The way technology evolves is interesting. With pop music these days, everything is autotuned and every single voice sounds the same, which is just really weird.

Yeah! It´s not right and it´s not rock and roll. Rock and roll, in whatever form, whether it´s metal or country rock or whatever, it´s a human expression and it´s not supposed to be perfect. When it´s perfect it loses the soul. When I listen to records now, everythings right on the point and drums don´t have any groove and the songs don´t have any feel. The drummer is pretty much useless and they´re making a drummer be a freaking drum machine. That´s not right. What´s the point if you´re going to take a drum track and have them play and then beat detect to make sure everything´s perfect? Why don´t you just freaking program it then? There´s no point. The whole point of having a drummer and having your own drummer, is that drummers, good ones, have a feel and a push and a pull. Can you imagine Led Zeppelin putting out a record now? John Bonham, one of the greatest drummers ever, he has a feel. You put ”Kashmir” on and beat detect that and program that… that would suck! (laughs) And just missing the whole point. So many young kids are growing up with this and they´re not learning to play correctly. That´s why there´s not any really good new bands. There´s a few, but not as many as when we were kids. There were tons of good bands when we were kids! Now there´s three.  (laughs)

What do you think of a band like Greta Van Fleet?

I think it´s wonderful. Of course they sound so much like Led Zeppelin and people get kind of, you know… the plagiarism is a factor, but then at the same time I´m like ”Well, at least they´re playing and at least they have the right influences and they´re being a rock band, they look like a rock band and they´re doing something. They´re young and obviously they´ve gotten into their parents record collection and listened to it and figured it out.” If you give the kids a chance they will figure it out, because there´s a generation of kids that are out there going ”Where´s our swaggering rock star guys? We don´t want to listen to Eminem complain about Trump. Where´s our cool rock stars?” They don´t have them so they have to beat them and figure it out for themselves, and they are. There´s a new band, they´re not kids, but Blackberry Smoke, who play southern rock. They´re fucking killer! People say the music business is so competitive and it´s like, ”Well no, it´s not really competitive, it´s just crowded.”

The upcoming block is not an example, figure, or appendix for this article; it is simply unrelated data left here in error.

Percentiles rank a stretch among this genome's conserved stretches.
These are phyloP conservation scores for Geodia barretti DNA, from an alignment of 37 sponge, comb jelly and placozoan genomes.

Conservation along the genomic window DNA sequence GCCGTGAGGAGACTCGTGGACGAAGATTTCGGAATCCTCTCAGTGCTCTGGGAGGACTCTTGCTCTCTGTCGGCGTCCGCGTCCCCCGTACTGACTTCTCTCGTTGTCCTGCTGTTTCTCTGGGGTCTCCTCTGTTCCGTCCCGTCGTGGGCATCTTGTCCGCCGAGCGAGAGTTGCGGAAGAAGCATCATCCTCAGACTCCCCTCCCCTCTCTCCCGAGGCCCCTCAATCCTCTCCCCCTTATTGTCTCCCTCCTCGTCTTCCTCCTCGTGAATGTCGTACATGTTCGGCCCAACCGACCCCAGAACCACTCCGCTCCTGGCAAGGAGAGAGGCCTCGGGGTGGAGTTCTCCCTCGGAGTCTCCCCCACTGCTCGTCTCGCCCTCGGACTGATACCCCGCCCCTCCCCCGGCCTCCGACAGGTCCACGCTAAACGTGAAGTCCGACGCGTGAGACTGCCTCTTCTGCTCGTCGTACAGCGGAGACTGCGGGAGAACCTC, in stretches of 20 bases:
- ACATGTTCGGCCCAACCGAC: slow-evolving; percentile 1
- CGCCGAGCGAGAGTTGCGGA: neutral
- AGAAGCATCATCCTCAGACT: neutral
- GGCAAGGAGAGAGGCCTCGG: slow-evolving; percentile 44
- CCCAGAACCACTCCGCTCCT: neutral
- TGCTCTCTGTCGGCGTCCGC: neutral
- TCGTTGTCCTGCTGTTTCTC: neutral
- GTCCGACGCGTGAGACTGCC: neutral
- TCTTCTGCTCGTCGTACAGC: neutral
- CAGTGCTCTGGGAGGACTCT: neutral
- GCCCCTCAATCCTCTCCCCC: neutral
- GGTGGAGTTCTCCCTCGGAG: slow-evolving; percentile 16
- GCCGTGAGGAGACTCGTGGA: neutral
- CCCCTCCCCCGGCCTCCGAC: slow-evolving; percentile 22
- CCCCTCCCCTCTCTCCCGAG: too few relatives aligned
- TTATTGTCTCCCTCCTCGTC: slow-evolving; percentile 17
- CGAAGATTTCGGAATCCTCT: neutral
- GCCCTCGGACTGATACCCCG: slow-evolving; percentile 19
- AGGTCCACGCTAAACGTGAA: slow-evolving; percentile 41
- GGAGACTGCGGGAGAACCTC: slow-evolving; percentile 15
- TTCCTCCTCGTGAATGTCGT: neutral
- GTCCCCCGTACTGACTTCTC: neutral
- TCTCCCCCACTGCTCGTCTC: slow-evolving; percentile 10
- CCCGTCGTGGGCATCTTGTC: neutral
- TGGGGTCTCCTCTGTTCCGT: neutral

With Greta Van Fleet it´s kind of funny, because when you´re influenced by Led Zeppelin, that´s a bad thing, but when you´re influenced by Black Sabbath, that´s a cool thing.

(laughs) Exactly! ”Hey, they´re influenced by real bands! Hey kids, go! Go! Do it, do it!” The fact that they´re getting as popular as they are, is a good sign that if people actually do it… If you build it, they will come. It´s obvious, it´s organic. Even in this day and age and even when it sounds old and they think ”This isn´t hip and this isn´t cool and…” Rock and roll is rock and roll and people like rock and roll because of what it means and what it´s supposed to be.

Another cool song on the album is ”Monkey finger”

(laughs) Oh, good! I´m glad you like it. It´s a hard rock song and it´s nothing more, nothing less. We wanted to put something on the album that kind of was a little bit of a break, a little more simple, a little more catchy and more like Accept and old Judas Priest and all that kind of stuff and it was very intentional. We had some resistance from the record company about that. We didn´t want a one dimensional record, a record that is just thrash all the way through. We´re not that band. If you want that, go listen to somebody else. That´s not who we are. It´s extremely important that that song made in onto the record and we stood up for that.